...
       
        Old situation:
       
        Device     Start    End Sectors  Size Type
        /dev/sdc1   2048 206847  204800  100M Linux filesystem
       
        New situation:
       
        Device     Start    End Sectors  Size Type
        /dev/sdc1   2048 227327  225280  110M Linux filesystem
the first partition (-N 1) has been enlarged from 100MiB to 110MiB.

You can also move begin of the partition:

        echo "+2M" | ./sfdisk -N 1 /dev/sdc
        ...
        Old situation:
       
        Device     Start    End Sectors  Size Type
        /dev/sdc1   2048 227327  225280  110M Linux filesystem
       
        New situation:
       
        Device     Start    End Sectors  Size Type
        /dev/sdc1   6144 231423  225280  110M Linux filesystem
and it's possible to enalarge as much as possible:
       
        echo ", +" | ./sfdisk -N 1 /dev/sdc
        ...
        Old situation:
       
        Device     Start    End Sectors  Size Type
        /dev/sdc1   6144 231423  225280  110M Linux filesystem
       
        New situation:
 
        Device     Start     End Sectors  Size Type
        /dev/sdc1   6144 2047966 2041823  997M Linux filesystem
the '+' means "all available space". And vice-versa you can reduce the size of the partition; it's possioble to specify the size in absolute numbers (without +/- signs), or in sectors. The next example reduce size to 100MiB and move to old good offset 2048:
       
        echo "2048,100M" | ./sfdisk -N 1 /dev/sdc
        ...
        Old situation:
       
        Device     Start     End Sectors  Size Type
        /dev/sdc1   6144 2047966 2041823  997M Linux filesystem
       
        New situation:
 
        Device     Start    End Sectors  Size Type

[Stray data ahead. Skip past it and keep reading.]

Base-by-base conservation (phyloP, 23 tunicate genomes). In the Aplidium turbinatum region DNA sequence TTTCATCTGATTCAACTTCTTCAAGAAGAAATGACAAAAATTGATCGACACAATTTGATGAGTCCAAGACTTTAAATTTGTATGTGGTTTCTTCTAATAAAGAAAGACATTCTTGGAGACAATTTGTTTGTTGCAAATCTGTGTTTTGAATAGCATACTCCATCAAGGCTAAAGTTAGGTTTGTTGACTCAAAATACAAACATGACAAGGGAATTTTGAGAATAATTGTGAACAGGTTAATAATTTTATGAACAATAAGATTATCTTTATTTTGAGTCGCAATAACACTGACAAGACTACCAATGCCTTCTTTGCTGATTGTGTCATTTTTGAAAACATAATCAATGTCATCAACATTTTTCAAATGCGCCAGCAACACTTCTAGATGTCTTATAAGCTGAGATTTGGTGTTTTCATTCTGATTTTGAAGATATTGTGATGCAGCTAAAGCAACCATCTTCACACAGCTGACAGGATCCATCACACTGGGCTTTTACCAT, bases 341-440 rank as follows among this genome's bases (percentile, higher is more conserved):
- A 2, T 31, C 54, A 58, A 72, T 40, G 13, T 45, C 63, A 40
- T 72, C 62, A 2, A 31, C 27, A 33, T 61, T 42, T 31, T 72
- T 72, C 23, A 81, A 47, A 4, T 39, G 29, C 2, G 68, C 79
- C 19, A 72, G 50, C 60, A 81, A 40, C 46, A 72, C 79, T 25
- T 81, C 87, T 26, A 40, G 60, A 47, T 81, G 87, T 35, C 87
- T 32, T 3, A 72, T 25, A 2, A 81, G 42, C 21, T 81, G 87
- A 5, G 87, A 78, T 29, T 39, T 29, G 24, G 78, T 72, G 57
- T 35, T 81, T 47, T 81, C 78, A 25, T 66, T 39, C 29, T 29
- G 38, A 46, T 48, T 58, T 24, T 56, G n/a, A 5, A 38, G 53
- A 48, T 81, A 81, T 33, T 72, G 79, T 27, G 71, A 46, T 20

/dev/sdc1   2048 206847  204800  100M Linux filesystem
Note that fdisks are too low-level to care about filesystems when resize, it's all about partition tables only.

Tuesday, April 14, 2015

persistent namespaces

Today I merged support for persistent namespaces to unshare(1). The persistent namespace does not require any running process with in the namespace and it's possible to enter the namespace by nsenter(1).

For example let's create a new UTS namespace and set a different hostname within the namespace:
  # hostname
  ws
  # touch /root/ns-uts         
  # unshare --uts=/root/ns-uts
  # hostname FooBar
  # exit
Now there is no process in the namespace, try to enter the namespace by --uts=/root/ns-uts reference:
  # nsenter --uts=/root/ns-uts
  # hostname
  FooBar 
  # exit
The reference to the namespace is bind mount to /proc/[pid]/ns/[type], so umount(8) is enough to remove the reference:
  # umount /root/ns-uts
If there is no another reference or any running process within the namespace then the namesapce is destoyed.

It's also possible to create another types of the persistent namespaces (--net, --ipc, ...). Don't forget that if you want to create a persistent mount namespace than the file (--mount=file) has to be on "private" filesystem, for example on Fedora where all is "shared" you have to use:

  # mount --bind /mnt/test /mnt/test
  # mount --make-rprivate /mnt/test
  # touch /mnt/test/my-ns
  # unshare --mount=/mnt/test/my-ns
  ...
Note that PID namespace cannot be without a running process (or more precisely the PID namespace is dead thing after init process (PID 1) termination).

Tuesday, March 31, 2015

cfdisk extra partition info

I have merged a new cfdisk(8) improvement. It allows to display/hide additional information about the current (selected) partition:
  • filesystem type, LABEL, UUID

    The important detail is that libblkid gathers the info by seeking on whole-disk device according to partition offsets from partition table -- so /dev/sda[n] devices do not have to exist or you can use cfdisk for disk images (e.g. "cfdisk file.img").
  • partition NAME, TYPE (hex/uuid and human readable name)
  • mountpoint -- for mounted filesystem as well as for not mounted (then from /etc/fstab)

All you need is press 'x'.  

The change is going to be available in util-linux v2.27 (May/Jun 2015). Thanks to Ondrej Oprala who has worked on this with me.

Friday, November 14, 2014

(s)fdisk scripts

Yesterday I merged support for sfdisk scripts to fdisk and cfdisk. Now it's possible to save your partitioning layout to text files and (re)use it in all fdisks.

It means that you don't have to start your partitioning from scratch in programs like cfdisk or fdisk, but you can reuse and finalize partitioning scenario already defined by sfdisk scripts. It may be attractive for DIY system installers, admins, etc.

All is based on libfdisk, so the same functionality may be very easily implemented in another tools too.